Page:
Also living in
Biddista are Kenny and Edith Thomson and I enjoyed writing about them
much. I wanted a
love story between
middle-aged people who have had to redefine their relationship over the
years. They married
because it was
expected – a choice of partners in such a small community
would be limited
after all! Kenny is
a crofter, turned
farmer, who still works the land in a traditional way.
Edith has become a professional woman: she
manages a care home for Shetland Islands Council.
Her horizons have been broadened by her
reading and by training trips to the south.
But as the couple’s interests have diverged,
their respect and affection
for each other has developed. Now
a tenderness, even a sexiness, between them that was missing in the
I started writing
crime fiction because I grew up reading the Golden Age novels of Sayers
stories in Shetland
gives me the opportunity to write the sort of traditional rural murder
I enjoyed as a child. There
other places in the UK where this
would be credible today, but
here we have the enclosed community, a way of life rooted in the
secrets it’s almost impossible to hide.
However, the Shetland of the twenty first century has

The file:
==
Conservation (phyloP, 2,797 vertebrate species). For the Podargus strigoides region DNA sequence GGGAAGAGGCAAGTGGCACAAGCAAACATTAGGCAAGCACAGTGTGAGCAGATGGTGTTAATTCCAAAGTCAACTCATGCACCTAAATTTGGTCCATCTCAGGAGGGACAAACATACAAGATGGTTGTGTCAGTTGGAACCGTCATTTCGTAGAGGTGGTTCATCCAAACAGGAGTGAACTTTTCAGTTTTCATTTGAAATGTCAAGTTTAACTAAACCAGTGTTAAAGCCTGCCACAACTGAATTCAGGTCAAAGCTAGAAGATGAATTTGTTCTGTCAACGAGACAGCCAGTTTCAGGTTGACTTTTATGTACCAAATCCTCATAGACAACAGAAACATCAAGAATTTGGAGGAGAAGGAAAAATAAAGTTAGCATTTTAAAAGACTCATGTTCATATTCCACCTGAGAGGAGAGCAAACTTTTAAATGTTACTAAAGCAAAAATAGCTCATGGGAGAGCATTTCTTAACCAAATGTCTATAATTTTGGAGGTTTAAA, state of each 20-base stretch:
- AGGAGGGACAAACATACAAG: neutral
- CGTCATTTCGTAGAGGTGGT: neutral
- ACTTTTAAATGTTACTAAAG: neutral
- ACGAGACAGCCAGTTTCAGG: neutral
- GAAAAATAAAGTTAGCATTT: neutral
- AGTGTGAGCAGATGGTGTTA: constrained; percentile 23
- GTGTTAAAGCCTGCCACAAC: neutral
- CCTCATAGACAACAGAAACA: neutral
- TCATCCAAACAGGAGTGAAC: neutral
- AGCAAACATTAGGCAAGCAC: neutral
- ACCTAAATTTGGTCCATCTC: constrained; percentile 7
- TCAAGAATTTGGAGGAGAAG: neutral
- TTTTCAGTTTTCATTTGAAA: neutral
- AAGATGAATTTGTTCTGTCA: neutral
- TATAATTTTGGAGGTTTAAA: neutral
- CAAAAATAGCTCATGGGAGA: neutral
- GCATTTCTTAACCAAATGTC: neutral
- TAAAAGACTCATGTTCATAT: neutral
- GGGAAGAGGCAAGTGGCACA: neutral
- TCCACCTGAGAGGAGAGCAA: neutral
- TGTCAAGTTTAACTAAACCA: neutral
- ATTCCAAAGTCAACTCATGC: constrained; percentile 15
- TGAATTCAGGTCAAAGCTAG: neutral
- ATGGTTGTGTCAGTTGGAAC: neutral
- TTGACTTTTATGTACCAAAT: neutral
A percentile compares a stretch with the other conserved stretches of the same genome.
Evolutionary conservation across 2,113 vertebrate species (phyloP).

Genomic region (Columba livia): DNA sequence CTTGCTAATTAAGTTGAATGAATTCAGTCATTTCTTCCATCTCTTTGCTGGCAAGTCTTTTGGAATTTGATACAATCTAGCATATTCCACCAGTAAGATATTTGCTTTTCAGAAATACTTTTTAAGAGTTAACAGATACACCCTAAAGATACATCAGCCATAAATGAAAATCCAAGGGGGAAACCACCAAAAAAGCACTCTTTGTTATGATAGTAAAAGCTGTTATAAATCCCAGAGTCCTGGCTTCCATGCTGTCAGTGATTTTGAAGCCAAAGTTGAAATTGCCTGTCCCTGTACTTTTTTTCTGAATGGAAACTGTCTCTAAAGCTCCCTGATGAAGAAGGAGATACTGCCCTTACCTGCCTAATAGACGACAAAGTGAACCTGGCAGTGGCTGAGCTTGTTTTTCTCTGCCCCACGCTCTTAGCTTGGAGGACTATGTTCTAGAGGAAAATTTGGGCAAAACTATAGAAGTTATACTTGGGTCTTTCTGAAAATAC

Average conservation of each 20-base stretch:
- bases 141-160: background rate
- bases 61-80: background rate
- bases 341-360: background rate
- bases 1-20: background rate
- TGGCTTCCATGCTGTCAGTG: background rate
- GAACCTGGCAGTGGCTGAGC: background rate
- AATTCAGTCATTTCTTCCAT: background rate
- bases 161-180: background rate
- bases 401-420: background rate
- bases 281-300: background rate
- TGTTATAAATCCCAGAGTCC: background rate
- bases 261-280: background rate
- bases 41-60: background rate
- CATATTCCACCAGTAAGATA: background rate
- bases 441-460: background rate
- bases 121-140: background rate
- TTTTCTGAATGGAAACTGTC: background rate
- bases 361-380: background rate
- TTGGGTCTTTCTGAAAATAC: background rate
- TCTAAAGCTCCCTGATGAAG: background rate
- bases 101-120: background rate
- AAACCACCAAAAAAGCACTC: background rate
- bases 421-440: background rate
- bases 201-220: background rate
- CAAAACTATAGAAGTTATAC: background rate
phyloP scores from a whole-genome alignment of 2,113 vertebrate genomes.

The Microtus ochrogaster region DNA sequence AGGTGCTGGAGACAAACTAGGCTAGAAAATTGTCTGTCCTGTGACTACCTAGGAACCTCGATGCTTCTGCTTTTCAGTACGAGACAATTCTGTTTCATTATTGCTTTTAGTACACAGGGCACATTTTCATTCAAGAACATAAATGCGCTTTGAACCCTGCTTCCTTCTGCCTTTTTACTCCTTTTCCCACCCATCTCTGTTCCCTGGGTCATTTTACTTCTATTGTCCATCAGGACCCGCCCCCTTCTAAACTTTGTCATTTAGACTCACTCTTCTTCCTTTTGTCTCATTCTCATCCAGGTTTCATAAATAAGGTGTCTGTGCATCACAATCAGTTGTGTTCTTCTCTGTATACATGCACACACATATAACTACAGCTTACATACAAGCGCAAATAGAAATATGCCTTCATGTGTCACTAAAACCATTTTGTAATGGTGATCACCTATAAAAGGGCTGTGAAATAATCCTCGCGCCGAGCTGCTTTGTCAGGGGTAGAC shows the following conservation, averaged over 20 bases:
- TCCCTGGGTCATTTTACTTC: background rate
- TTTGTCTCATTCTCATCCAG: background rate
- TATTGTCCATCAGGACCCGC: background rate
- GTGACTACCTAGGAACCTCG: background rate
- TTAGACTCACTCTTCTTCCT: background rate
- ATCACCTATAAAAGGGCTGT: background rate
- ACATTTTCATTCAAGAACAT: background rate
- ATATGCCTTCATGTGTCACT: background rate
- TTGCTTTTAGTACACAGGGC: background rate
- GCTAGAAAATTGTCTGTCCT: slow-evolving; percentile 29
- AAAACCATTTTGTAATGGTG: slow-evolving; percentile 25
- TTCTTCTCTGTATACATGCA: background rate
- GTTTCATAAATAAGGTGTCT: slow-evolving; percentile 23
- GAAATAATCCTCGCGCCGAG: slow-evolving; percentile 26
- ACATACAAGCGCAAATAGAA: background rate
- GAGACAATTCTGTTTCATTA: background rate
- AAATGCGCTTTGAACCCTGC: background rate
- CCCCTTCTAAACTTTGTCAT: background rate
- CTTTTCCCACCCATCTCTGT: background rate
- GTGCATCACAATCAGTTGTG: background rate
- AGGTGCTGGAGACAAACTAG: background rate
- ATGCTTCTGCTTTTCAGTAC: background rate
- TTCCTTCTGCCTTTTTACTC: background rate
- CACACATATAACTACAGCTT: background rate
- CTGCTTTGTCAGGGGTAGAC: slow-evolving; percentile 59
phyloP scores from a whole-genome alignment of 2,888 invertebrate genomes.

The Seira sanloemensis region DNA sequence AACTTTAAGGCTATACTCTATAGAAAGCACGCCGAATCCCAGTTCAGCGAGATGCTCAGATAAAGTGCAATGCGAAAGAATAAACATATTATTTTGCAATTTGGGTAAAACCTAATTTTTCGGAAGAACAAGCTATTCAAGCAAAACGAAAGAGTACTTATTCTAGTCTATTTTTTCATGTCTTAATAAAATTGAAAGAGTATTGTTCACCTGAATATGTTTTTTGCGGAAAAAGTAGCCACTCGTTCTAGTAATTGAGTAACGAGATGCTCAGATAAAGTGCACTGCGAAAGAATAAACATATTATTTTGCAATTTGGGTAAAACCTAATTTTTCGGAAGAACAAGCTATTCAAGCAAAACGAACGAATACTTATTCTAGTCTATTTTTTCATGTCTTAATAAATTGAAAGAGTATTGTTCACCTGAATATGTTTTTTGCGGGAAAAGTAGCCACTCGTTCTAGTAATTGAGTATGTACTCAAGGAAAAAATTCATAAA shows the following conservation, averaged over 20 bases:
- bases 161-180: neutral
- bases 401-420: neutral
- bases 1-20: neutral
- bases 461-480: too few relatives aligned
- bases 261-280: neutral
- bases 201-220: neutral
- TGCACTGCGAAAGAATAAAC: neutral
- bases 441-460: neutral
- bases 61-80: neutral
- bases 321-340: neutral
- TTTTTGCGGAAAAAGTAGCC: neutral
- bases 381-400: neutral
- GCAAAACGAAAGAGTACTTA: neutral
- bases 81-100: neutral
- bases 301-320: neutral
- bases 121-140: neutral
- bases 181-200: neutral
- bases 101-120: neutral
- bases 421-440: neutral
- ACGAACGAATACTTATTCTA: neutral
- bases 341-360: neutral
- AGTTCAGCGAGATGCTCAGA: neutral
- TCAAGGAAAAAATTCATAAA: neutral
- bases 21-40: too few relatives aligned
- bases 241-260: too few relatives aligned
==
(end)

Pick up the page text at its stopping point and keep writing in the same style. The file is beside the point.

problems and issues and to prevent the novels from becoming a pastiche
earlier detective stories, it’s important to consider those
too. This is a real
place, not some southerner’s
dream. The oil that
affluence for nearly half a century is starting to run out, some of the
men drink too much, apparently there’s a lot of depression. If tourism is encouraged
to replace oil
income, will the islands become a glorified theme park of spinning,
and music? I
don’t have the answer to
these questions but I enjoy exploring them through the fiction.
White Nights is
published by Macmillan April 2008 Harback £12.99
Myers review of White Nights
information on Ann visit her website
Read SHOTS’ 2006 interview
1. A Bird In The
2. Come Death and
High Water (1987)
3. Murder In Paradise (1988)
4. A Prey To
5. Sea Fever
6. Another Man's
7. The Mill On
The Shore (1994)
8. High Island Blues (1996)
1. A Lesson In
2. Murder In My
3. A Day In The
Death Of Dorothea Cassidy (1992)
4. Killjoy (1993)
5. The Healers
6. The Baby
1. Raven Black
2. White Nights
The Crow Trap
The Sleeping and
the Dead (2001)
Burial of Ghosts
Hidden Depths (2007)